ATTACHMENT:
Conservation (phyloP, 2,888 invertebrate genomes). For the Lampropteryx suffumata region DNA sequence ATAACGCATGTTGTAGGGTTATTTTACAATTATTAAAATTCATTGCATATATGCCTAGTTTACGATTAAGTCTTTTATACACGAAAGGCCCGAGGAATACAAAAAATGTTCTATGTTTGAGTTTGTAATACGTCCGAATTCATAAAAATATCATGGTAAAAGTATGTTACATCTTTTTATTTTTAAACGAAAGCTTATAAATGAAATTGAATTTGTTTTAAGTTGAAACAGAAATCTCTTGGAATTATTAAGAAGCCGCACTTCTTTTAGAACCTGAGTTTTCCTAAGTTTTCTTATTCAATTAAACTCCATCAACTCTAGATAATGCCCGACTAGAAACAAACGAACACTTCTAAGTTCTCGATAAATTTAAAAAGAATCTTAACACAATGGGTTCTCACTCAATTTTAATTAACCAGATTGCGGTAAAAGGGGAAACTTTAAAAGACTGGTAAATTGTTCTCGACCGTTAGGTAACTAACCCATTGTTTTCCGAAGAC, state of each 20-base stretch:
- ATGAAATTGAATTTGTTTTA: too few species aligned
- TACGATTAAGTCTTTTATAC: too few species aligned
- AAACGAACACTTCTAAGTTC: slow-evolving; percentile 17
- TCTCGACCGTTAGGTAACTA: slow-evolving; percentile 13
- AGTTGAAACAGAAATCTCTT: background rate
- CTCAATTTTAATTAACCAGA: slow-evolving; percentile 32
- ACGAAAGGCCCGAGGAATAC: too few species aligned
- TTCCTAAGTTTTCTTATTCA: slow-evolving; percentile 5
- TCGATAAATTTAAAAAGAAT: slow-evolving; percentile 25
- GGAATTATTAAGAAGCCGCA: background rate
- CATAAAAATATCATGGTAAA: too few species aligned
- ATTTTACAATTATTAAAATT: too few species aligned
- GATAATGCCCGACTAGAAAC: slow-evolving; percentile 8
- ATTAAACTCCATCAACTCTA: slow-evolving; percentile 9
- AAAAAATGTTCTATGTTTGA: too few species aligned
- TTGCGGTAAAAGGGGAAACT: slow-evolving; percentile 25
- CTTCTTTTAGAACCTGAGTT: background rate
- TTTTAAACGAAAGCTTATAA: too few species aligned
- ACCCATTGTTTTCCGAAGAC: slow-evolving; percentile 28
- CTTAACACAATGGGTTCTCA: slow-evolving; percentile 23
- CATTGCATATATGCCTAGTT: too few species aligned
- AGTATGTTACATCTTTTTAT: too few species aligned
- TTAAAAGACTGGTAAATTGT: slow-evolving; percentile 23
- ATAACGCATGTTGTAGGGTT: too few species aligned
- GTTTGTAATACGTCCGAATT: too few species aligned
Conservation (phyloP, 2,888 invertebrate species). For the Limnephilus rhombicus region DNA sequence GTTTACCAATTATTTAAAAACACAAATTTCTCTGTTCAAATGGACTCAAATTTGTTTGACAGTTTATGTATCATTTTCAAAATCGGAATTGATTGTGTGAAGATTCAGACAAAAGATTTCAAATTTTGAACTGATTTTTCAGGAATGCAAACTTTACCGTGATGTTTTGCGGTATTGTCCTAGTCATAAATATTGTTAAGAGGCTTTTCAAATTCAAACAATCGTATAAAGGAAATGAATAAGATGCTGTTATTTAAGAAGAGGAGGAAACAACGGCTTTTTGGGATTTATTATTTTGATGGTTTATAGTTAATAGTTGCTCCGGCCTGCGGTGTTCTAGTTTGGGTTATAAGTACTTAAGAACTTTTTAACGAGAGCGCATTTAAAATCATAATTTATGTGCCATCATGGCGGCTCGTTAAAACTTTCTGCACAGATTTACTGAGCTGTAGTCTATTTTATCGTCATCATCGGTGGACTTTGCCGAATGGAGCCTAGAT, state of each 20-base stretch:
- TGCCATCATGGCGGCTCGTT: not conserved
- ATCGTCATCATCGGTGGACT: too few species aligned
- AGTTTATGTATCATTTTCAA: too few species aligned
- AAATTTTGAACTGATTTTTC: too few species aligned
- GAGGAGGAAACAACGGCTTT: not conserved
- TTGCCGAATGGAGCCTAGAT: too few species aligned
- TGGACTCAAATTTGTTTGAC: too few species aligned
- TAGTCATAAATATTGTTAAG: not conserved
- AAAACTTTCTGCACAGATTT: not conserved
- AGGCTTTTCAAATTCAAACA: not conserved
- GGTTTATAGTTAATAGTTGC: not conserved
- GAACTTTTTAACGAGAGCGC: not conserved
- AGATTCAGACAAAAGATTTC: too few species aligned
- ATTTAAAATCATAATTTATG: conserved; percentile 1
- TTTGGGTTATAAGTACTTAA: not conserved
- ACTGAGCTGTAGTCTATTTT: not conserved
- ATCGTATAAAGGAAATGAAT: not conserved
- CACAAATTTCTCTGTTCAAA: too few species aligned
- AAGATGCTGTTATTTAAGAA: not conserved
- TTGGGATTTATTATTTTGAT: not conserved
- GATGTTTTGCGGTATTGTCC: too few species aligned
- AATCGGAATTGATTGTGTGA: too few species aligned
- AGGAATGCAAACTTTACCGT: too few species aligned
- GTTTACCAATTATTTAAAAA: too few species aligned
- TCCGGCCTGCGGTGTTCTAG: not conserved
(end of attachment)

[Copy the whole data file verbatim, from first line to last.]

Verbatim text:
Conservation (phyloP, 2,888 invertebrate genomes). For the Lampropteryx suffumata region DNA sequence ATAACGCATGTTGTAGGGTTATTTTACAATTATTAAAATTCATTGCATATATGCCTAGTTTACGATTAAGTCTTTTATACACGAAAGGCCCGAGGAATACAAAAAATGTTCTATGTTTGAGTTTGTAATACGTCCGAATTCATAAAAATATCATGGTAAAAGTATGTTACATCTTTTTATTTTTAAACGAAAGCTTATAAATGAAATTGAATTTGTTTTAAGTTGAAACAGAAATCTCTTGGAATTATTAAGAAGCCGCACTTCTTTTAGAACCTGAGTTTTCCTAAGTTTTCTTATTCAATTAAACTCCATCAACTCTAGATAATGCCCGACTAGAAACAAACGAACACTTCTAAGTTCTCGATAAATTTAAAAAGAATCTTAACACAATGGGTTCTCACTCAATTTTAATTAACCAGATTGCGGTAAAAGGGGAAACTTTAAAAGACTGGTAAATTGTTCTCGACCGTTAGGTAACTAACCCATTGTTTTCCGAAGAC, state of each 20-base stretch:
- ATGAAATTGAATTTGTTTTA: too few species aligned
- TACGATTAAGTCTTTTATAC: too few species aligned
- AAACGAACACTTCTAAGTTC: slow-evolving; percentile 17
- TCTCGACCGTTAGGTAACTA: slow-evolving; percentile 13
- AGTTGAAACAGAAATCTCTT: background rate
- CTCAATTTTAATTAACCAGA: slow-evolving; percentile 32
- ACGAAAGGCCCGAGGAATAC: too few species aligned
- TTCCTAAGTTTTCTTATTCA: slow-evolving; percentile 5
- TCGATAAATTTAAAAAGAAT: slow-evolving; percentile 25
- GGAATTATTAAGAAGCCGCA: background rate
- CATAAAAATATCATGGTAAA: too few species aligned
- ATTTTACAATTATTAAAATT: too few species aligned
- GATAATGCCCGACTAGAAAC: slow-evolving; percentile 8
- ATTAAACTCCATCAACTCTA: slow-evolving; percentile 9
- AAAAAATGTTCTATGTTTGA: too few species aligned
- TTGCGGTAAAAGGGGAAACT: slow-evolving; percentile 25
- CTTCTTTTAGAACCTGAGTT: background rate
- TTTTAAACGAAAGCTTATAA: too few species aligned
- ACCCATTGTTTTCCGAAGAC: slow-evolving; percentile 28
- CTTAACACAATGGGTTCTCA: slow-evolving; percentile 23
- CATTGCATATATGCCTAGTT: too few species aligned
- AGTATGTTACATCTTTTTAT: too few species aligned
- TTAAAAGACTGGTAAATTGT: slow-evolving; percentile 23
- ATAACGCATGTTGTAGGGTT: too few species aligned
- GTTTGTAATACGTCCGAATT: too few species aligned
Conservation (phyloP, 2,888 invertebrate species). For the Limnephilus rhombicus region DNA sequence GTTTACCAATTATTTAAAAACACAAATTTCTCTGTTCAAATGGACTCAAATTTGTTTGACAGTTTATGTATCATTTTCAAAATCGGAATTGATTGTGTGAAGATTCAGACAAAAGATTTCAAATTTTGAACTGATTTTTCAGGAATGCAAACTTTACCGTGATGTTTTGCGGTATTGTCCTAGTCATAAATATTGTTAAGAGGCTTTTCAAATTCAAACAATCGTATAAAGGAAATGAATAAGATGCTGTTATTTAAGAAGAGGAGGAAACAACGGCTTTTTGGGATTTATTATTTTGATGGTTTATAGTTAATAGTTGCTCCGGCCTGCGGTGTTCTAGTTTGGGTTATAAGTACTTAAGAACTTTTTAACGAGAGCGCATTTAAAATCATAATTTATGTGCCATCATGGCGGCTCGTTAAAACTTTCTGCACAGATTTACTGAGCTGTAGTCTATTTTATCGTCATCATCGGTGGACTTTGCCGAATGGAGCCTAGAT, state of each 20-base stretch:
- TGCCATCATGGCGGCTCGTT: not conserved
- ATCGTCATCATCGGTGGACT: too few species aligned
- AGTTTATGTATCATTTTCAA: too few species aligned
- AAATTTTGAACTGATTTTTC: too few species aligned
- GAGGAGGAAACAACGGCTTT: not conserved
- TTGCCGAATGGAGCCTAGAT: too few species aligned
- TGGACTCAAATTTGTTTGAC: too few species aligned
- TAGTCATAAATATTGTTAAG: not conserved
- AAAACTTTCTGCACAGATTT: not conserved
- AGGCTTTTCAAATTCAAACA: not conserved
- GGTTTATAGTTAATAGTTGC: not conserved
- GAACTTTTTAACGAGAGCGC: not conserved
- AGATTCAGACAAAAGATTTC: too few species aligned
- ATTTAAAATCATAATTTATG: conserved; percentile 1
- TTTGGGTTATAAGTACTTAA: not conserved
- ACTGAGCTGTAGTCTATTTT: not conserved
- ATCGTATAAAGGAAATGAAT: not conserved
- CACAAATTTCTCTGTTCAAA: too few species aligned
- AAGATGCTGTTATTTAAGAA: not conserved
- TTGGGATTTATTATTTTGAT: not conserved
- GATGTTTTGCGGTATTGTCC: too few species aligned
- AATCGGAATTGATTGTGTGA: too few species aligned
- AGGAATGCAAACTTTACCGT: too few species aligned
- GTTTACCAATTATTTAAAAA: too few species aligned
- TCCGGCCTGCGGTGTTCTAG: not conserved